Health News Roundup

Week of January 1, 2018

health equity

CDC finds CT Hispanic infant mortality rate among nation’s worst
Ana Radelat, The Connecticut Mirror, January 4
White women in Connecticut had among the lowest infant mortality rates in the nation, but Hispanic mothers in the state had among the highest, nearly double that of white mothers.
Related story: These are the states where infant mortality is highest Jacqueline Howard, CNN, January 4

The ‘Frequent Flier’ Program that grounded a hospital’s soaring costs
Arthur Allen, Politico Magazine, December 18
In Dallas, Parkland Hospital created an information-sharing network that gets health care to the most vulnerable citizens—before they show up in the emergency room.

health care costs

Why the U.S. spends so much more than other nations on health care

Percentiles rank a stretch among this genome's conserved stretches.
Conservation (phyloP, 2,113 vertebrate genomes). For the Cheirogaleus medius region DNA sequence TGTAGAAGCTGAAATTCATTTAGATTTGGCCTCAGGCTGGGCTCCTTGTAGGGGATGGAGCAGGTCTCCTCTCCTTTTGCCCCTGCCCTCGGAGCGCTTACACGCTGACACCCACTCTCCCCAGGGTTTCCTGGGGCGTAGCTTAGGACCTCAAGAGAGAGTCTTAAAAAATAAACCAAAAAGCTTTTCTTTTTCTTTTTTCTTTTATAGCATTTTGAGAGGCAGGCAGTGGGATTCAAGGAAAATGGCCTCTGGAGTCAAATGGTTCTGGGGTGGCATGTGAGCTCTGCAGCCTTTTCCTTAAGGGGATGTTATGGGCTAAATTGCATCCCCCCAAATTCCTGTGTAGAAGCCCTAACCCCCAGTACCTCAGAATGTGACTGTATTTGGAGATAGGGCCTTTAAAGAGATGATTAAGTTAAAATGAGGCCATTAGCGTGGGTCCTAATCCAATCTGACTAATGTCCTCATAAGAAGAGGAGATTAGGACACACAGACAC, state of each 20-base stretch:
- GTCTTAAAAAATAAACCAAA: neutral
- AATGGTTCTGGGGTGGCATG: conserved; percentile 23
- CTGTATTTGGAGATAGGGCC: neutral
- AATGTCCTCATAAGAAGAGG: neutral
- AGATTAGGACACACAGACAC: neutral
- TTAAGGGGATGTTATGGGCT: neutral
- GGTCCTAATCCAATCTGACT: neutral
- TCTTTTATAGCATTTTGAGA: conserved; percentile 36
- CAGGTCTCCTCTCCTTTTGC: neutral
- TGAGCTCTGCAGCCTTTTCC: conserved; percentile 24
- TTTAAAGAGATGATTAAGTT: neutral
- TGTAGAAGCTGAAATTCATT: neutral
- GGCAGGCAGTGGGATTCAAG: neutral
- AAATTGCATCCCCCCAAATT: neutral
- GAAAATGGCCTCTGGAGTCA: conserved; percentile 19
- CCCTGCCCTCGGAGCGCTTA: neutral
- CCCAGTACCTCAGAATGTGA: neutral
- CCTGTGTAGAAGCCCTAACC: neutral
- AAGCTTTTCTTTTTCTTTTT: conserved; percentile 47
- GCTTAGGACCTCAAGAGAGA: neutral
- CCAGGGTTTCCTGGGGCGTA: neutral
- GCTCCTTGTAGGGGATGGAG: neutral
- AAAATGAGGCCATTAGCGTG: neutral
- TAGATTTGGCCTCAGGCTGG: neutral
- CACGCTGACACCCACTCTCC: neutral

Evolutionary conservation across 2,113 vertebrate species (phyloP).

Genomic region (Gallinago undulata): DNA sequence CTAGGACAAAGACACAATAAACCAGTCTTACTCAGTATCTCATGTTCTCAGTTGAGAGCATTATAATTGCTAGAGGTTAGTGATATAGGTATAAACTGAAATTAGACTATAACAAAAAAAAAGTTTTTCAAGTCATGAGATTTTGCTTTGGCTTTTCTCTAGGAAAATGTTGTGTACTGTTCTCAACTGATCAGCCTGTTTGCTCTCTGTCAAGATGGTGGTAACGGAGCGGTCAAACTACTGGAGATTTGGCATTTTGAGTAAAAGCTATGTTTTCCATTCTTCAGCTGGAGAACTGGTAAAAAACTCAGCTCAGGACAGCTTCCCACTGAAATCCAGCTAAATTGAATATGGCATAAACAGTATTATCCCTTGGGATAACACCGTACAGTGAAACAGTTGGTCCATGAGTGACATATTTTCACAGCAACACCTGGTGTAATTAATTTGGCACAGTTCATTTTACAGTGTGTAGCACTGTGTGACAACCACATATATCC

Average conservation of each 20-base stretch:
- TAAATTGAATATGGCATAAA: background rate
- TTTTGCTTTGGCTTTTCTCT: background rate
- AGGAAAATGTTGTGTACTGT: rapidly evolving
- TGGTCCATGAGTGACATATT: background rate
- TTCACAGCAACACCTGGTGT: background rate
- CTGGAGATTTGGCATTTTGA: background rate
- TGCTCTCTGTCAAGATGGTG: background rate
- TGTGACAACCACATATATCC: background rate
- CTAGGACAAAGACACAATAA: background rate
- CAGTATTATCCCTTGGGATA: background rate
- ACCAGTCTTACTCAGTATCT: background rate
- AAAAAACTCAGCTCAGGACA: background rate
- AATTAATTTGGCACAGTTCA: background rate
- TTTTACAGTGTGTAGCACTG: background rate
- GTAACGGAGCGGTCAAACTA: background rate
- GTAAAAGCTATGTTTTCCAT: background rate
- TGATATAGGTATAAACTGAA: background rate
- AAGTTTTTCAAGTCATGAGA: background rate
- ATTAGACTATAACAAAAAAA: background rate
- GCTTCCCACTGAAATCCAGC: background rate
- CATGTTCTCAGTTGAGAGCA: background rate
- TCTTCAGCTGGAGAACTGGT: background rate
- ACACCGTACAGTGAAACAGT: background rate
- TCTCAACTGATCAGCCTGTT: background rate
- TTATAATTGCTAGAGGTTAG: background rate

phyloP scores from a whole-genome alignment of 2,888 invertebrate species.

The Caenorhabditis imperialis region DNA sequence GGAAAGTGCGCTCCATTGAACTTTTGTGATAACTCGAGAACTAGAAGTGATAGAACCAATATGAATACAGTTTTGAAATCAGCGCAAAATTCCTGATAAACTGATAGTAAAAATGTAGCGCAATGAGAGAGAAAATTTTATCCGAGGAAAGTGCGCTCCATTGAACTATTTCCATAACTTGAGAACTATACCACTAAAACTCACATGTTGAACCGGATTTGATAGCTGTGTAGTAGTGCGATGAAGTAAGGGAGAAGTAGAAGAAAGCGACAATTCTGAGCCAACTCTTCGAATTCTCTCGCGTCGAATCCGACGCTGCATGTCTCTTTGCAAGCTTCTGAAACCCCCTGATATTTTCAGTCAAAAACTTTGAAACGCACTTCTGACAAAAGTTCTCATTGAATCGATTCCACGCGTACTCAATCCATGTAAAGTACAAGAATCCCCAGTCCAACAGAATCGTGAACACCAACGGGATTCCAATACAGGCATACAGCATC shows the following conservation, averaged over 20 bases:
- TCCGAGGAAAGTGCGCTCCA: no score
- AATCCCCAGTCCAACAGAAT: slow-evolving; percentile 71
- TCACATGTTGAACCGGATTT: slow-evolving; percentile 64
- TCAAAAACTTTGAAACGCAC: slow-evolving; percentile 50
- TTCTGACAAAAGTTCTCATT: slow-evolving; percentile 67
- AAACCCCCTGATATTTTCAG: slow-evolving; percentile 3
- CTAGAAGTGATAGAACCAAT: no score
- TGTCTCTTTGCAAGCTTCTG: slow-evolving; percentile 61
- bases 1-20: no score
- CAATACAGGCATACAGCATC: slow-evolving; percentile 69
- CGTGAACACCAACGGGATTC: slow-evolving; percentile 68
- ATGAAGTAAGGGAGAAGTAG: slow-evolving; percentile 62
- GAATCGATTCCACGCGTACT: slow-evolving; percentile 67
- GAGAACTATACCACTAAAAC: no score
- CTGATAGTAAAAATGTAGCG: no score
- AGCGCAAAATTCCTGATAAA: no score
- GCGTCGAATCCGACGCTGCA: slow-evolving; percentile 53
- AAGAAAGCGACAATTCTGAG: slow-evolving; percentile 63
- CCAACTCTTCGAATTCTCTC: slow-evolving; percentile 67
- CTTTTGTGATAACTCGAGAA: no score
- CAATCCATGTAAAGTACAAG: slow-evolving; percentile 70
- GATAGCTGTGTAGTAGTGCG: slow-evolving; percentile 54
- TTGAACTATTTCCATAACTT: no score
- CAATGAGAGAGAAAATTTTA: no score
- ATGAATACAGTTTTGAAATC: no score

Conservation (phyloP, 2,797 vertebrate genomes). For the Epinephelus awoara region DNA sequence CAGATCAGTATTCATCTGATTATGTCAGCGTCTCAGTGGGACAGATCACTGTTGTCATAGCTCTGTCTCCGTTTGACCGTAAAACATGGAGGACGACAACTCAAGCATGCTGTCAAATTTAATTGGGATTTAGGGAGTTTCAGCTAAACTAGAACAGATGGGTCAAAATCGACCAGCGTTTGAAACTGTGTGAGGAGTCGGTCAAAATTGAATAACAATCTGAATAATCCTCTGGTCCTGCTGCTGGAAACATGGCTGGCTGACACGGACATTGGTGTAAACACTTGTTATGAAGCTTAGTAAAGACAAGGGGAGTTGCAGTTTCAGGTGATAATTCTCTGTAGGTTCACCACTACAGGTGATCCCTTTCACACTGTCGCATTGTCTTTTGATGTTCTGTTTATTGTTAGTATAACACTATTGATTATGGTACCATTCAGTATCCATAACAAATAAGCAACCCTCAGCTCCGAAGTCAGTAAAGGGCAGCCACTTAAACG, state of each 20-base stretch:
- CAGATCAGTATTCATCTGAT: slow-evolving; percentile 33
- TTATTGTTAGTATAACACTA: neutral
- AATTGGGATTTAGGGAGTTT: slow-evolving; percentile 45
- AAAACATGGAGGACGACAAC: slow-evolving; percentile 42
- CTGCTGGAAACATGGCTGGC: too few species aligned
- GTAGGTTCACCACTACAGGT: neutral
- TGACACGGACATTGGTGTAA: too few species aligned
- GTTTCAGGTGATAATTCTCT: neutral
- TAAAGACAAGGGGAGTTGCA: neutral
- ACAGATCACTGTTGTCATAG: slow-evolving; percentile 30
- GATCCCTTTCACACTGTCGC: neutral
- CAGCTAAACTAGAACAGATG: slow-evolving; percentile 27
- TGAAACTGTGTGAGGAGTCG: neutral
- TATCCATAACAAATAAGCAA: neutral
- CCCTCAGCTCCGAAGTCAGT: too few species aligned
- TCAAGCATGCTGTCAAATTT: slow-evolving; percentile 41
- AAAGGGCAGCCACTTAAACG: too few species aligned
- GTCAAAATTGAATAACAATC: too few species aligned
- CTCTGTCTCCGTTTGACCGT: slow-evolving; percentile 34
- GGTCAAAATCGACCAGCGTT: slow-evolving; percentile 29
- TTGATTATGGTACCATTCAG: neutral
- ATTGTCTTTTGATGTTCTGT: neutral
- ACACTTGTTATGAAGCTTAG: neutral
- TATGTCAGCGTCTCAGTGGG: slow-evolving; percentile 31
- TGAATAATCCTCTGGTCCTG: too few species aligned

Austin Frakt, Aaron E. Carroll, The New York Times, January 2
The United States spends almost twice as much on health care, as a percentage of its economy, as other advanced industrialized countries — totaling $3.3 trillion, or 17.9 percent of gross domestic product in 2016. Why? Studies point to a simple reason: the prices, not to the amount of care. And lowering prices would upset a lot of people in the health industry.

Healthcare Cabinet lays out drug cost strategies
Matt, Pilon, Hartford Business Journal, January 3
Connecticut’s Healthcare Cabinet has issued a draft list of legislative and other priorities aimed at tackling rising prescription drug costs. The panel is now accepting comments on the recommendations.